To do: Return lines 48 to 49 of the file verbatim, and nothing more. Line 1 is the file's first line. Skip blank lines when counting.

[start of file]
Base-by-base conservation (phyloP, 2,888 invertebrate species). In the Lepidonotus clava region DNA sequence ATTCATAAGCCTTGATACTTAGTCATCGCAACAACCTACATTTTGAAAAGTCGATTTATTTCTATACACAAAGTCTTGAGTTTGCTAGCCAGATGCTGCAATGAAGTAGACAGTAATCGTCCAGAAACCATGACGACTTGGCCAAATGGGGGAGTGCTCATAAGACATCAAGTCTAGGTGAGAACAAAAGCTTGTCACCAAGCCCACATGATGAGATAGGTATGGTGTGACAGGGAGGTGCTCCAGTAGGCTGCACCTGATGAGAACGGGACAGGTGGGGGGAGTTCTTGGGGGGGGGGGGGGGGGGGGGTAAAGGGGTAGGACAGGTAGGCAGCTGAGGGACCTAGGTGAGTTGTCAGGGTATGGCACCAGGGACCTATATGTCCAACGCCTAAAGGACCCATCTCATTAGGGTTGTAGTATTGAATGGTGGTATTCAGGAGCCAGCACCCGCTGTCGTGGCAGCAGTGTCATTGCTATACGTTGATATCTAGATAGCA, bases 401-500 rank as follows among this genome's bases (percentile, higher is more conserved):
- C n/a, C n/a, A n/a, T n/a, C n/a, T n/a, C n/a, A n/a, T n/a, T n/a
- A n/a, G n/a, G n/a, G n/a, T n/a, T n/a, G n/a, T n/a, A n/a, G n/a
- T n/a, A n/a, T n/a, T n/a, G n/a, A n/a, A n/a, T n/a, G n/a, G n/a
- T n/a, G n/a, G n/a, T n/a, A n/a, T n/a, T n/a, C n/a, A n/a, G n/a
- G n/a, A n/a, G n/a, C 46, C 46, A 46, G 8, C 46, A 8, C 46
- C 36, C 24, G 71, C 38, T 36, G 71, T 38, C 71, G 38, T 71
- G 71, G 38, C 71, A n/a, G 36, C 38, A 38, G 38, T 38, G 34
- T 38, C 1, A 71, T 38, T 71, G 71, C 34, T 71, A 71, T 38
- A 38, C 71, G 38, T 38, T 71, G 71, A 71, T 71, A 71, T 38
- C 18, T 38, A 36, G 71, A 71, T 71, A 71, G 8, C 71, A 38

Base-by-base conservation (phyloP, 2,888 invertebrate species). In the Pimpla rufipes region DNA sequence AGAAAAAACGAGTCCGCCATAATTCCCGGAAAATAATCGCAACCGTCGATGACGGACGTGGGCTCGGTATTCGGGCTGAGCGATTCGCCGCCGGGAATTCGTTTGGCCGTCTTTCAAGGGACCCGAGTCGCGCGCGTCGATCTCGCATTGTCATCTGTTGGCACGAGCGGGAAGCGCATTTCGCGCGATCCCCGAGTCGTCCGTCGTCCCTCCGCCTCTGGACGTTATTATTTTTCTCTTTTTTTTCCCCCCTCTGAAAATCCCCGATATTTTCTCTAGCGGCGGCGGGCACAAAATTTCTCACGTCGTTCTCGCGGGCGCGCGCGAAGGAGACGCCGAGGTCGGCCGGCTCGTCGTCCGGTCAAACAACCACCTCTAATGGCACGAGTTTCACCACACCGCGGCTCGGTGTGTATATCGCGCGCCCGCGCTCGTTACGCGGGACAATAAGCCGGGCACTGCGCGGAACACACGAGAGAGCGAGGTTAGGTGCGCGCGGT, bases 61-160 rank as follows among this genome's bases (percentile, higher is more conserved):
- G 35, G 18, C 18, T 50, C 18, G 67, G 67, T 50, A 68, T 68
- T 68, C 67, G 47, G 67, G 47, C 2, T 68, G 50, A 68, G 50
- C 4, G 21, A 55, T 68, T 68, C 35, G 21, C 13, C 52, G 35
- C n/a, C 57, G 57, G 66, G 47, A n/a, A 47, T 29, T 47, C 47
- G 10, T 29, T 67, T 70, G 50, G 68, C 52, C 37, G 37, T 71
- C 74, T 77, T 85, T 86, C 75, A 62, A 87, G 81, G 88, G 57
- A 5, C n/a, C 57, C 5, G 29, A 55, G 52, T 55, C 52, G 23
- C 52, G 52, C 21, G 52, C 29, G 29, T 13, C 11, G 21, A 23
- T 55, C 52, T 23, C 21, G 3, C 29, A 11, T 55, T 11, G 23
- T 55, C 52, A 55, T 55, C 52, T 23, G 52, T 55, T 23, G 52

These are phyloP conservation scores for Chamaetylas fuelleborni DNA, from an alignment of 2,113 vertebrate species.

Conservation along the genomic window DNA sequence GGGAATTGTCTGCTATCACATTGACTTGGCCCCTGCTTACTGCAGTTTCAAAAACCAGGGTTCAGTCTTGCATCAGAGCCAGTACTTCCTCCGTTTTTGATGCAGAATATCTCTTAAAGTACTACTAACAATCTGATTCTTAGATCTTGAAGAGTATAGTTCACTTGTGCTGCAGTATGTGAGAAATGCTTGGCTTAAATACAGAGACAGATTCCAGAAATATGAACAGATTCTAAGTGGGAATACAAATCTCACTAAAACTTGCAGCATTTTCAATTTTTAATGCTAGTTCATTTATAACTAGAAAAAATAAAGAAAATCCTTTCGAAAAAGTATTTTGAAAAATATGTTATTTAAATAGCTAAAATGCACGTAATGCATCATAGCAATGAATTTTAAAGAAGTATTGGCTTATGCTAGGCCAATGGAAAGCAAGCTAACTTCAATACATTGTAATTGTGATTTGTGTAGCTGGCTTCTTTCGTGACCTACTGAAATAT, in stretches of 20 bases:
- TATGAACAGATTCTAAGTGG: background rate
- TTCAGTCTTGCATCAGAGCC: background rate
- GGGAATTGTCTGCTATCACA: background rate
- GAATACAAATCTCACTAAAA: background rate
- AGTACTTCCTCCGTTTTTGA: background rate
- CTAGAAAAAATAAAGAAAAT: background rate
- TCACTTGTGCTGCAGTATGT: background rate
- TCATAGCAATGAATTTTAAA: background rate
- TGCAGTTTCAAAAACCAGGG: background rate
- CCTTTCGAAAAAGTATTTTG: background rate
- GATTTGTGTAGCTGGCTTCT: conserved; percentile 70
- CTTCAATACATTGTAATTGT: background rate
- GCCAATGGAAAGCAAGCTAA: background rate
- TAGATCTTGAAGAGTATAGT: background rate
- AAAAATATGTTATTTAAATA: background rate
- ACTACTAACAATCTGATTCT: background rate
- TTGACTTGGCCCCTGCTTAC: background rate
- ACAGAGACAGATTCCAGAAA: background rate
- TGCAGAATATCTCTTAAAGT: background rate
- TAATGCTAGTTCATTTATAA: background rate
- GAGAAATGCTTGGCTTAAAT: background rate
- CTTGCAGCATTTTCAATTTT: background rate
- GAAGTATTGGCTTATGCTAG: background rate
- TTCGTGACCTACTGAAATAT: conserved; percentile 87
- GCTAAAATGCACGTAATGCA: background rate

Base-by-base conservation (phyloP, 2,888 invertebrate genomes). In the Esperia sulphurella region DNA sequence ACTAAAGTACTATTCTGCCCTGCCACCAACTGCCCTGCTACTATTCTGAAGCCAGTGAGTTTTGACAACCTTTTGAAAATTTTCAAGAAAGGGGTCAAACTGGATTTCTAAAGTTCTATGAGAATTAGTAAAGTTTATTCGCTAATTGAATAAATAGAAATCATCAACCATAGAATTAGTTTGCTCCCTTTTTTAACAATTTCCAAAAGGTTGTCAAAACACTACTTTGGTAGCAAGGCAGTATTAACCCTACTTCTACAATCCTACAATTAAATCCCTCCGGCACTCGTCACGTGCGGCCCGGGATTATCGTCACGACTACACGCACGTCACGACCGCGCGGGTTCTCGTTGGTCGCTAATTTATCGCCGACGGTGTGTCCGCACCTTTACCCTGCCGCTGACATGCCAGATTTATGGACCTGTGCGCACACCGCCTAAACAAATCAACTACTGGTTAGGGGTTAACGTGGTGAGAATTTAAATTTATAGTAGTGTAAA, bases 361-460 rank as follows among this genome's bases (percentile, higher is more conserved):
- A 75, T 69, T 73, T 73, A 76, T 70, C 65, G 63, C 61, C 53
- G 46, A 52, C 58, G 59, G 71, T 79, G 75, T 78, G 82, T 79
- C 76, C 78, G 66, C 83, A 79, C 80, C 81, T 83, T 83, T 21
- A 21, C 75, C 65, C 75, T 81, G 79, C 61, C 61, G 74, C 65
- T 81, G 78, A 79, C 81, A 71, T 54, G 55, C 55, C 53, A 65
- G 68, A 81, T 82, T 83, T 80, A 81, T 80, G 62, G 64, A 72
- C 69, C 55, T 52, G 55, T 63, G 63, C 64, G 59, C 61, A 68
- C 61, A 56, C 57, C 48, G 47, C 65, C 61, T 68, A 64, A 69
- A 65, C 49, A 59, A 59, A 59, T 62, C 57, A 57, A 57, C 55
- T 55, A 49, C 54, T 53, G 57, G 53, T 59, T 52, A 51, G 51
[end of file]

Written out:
- TTCGTGACCTACTGAAATAT: conserved; percentile 87
- GCTAAAATGCACGTAATGCA: background rate